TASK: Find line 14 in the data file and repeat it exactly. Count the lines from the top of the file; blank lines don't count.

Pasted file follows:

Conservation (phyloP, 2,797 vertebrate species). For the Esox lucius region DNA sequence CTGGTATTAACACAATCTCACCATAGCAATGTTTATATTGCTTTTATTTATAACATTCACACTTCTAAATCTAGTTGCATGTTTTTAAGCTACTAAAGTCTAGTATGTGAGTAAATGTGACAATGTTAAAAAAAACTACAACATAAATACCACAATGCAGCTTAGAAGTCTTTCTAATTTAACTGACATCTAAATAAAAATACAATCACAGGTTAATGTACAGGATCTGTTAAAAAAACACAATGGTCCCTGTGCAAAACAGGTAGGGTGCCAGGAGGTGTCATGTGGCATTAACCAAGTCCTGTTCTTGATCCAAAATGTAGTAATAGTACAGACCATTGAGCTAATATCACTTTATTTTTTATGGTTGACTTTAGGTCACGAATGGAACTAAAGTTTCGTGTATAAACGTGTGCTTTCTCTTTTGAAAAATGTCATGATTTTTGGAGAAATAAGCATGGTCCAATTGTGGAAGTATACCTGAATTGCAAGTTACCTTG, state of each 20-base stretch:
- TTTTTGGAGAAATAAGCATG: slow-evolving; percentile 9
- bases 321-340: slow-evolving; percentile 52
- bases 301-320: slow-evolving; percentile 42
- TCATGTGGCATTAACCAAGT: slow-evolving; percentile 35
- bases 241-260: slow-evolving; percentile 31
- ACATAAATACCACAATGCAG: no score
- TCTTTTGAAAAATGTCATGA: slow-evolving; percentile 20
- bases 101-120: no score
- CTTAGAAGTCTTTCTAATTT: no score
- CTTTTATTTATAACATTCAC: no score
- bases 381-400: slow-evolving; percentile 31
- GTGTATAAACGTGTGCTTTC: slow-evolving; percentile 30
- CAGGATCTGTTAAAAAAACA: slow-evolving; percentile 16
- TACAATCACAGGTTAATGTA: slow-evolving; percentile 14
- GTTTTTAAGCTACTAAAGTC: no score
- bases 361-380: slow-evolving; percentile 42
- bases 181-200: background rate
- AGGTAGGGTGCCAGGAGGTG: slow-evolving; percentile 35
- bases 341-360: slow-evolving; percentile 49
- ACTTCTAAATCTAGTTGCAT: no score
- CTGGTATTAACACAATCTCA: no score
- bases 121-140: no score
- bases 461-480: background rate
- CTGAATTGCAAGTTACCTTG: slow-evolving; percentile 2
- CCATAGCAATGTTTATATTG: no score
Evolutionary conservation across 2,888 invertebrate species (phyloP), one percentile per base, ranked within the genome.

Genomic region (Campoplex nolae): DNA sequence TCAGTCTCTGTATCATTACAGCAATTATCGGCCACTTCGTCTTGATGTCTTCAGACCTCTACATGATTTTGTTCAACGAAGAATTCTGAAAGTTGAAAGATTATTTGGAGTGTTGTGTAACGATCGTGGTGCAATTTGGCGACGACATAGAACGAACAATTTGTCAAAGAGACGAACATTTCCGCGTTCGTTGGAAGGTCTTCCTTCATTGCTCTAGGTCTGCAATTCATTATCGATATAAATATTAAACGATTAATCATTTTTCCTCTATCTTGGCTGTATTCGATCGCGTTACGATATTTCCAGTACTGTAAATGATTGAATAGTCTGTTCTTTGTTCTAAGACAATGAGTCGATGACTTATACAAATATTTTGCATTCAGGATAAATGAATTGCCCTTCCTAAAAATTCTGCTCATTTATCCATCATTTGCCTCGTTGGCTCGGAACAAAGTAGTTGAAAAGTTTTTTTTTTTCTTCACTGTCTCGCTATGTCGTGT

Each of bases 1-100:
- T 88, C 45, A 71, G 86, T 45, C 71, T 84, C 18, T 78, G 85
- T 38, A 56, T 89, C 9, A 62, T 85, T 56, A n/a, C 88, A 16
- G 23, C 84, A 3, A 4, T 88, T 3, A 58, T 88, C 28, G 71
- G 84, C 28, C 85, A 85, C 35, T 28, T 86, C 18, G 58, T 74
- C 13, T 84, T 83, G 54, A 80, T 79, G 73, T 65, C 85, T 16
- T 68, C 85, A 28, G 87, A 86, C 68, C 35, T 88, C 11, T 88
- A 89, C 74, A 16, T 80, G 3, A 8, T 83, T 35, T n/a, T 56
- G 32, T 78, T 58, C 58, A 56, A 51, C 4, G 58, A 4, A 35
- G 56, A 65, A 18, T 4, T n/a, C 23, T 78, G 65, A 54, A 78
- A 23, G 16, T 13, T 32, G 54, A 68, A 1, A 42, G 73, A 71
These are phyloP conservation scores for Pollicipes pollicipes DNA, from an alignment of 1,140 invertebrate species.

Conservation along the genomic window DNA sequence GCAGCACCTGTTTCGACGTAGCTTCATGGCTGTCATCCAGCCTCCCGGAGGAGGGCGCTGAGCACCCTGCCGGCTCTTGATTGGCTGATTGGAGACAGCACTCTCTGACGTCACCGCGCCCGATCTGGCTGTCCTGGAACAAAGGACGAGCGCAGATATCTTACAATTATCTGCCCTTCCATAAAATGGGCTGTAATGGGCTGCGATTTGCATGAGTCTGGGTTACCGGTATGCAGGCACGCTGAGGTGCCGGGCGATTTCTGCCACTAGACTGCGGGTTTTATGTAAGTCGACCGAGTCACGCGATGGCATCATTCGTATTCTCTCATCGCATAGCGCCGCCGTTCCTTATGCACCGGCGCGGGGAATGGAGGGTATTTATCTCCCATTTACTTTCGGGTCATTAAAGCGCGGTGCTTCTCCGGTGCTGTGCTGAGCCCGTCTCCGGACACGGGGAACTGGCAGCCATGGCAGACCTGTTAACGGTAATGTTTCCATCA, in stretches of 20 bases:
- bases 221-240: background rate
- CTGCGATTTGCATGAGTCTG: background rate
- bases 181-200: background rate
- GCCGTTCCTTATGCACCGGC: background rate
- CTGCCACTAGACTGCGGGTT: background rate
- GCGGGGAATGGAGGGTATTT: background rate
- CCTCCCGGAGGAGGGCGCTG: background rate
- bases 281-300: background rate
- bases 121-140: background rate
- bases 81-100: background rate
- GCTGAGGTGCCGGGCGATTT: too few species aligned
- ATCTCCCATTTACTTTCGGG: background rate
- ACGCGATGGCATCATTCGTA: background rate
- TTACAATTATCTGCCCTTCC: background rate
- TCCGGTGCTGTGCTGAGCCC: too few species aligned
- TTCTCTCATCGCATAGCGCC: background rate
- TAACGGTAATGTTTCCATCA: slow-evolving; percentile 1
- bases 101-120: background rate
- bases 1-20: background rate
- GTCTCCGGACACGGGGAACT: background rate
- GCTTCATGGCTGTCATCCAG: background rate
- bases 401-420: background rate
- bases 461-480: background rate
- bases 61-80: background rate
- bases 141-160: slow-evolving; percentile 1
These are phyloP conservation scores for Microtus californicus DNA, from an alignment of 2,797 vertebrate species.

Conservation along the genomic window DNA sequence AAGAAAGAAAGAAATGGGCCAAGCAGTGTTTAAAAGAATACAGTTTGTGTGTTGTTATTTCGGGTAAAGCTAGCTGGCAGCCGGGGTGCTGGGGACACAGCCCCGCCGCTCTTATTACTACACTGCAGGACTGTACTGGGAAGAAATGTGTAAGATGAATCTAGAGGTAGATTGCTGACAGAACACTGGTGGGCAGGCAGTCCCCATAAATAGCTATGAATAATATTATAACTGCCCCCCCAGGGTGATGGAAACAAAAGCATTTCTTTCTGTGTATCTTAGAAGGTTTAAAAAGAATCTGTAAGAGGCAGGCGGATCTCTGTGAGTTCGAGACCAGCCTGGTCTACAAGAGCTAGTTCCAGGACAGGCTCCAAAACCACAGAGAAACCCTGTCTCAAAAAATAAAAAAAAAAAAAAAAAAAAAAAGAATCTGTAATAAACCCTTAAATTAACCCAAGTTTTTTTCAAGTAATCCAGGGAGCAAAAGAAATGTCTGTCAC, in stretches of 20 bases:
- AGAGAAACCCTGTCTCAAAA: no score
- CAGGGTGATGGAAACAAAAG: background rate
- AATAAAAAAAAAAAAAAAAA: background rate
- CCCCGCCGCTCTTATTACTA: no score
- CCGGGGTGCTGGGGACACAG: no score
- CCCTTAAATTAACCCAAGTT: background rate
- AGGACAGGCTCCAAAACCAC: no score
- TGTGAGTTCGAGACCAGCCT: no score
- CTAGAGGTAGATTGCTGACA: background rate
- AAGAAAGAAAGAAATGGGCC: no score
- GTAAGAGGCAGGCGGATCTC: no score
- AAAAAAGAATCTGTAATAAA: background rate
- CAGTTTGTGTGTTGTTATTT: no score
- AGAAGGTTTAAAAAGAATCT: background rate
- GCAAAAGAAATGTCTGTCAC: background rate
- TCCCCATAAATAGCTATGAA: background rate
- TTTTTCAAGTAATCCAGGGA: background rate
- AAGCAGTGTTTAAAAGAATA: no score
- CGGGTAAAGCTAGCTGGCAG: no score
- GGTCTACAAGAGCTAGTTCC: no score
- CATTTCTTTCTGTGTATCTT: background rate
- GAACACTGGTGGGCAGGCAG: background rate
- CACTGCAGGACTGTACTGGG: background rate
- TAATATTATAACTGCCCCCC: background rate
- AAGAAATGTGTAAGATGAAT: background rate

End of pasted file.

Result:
- CAGGATCTGTTAAAAAAACA: slow-evolving; percentile 16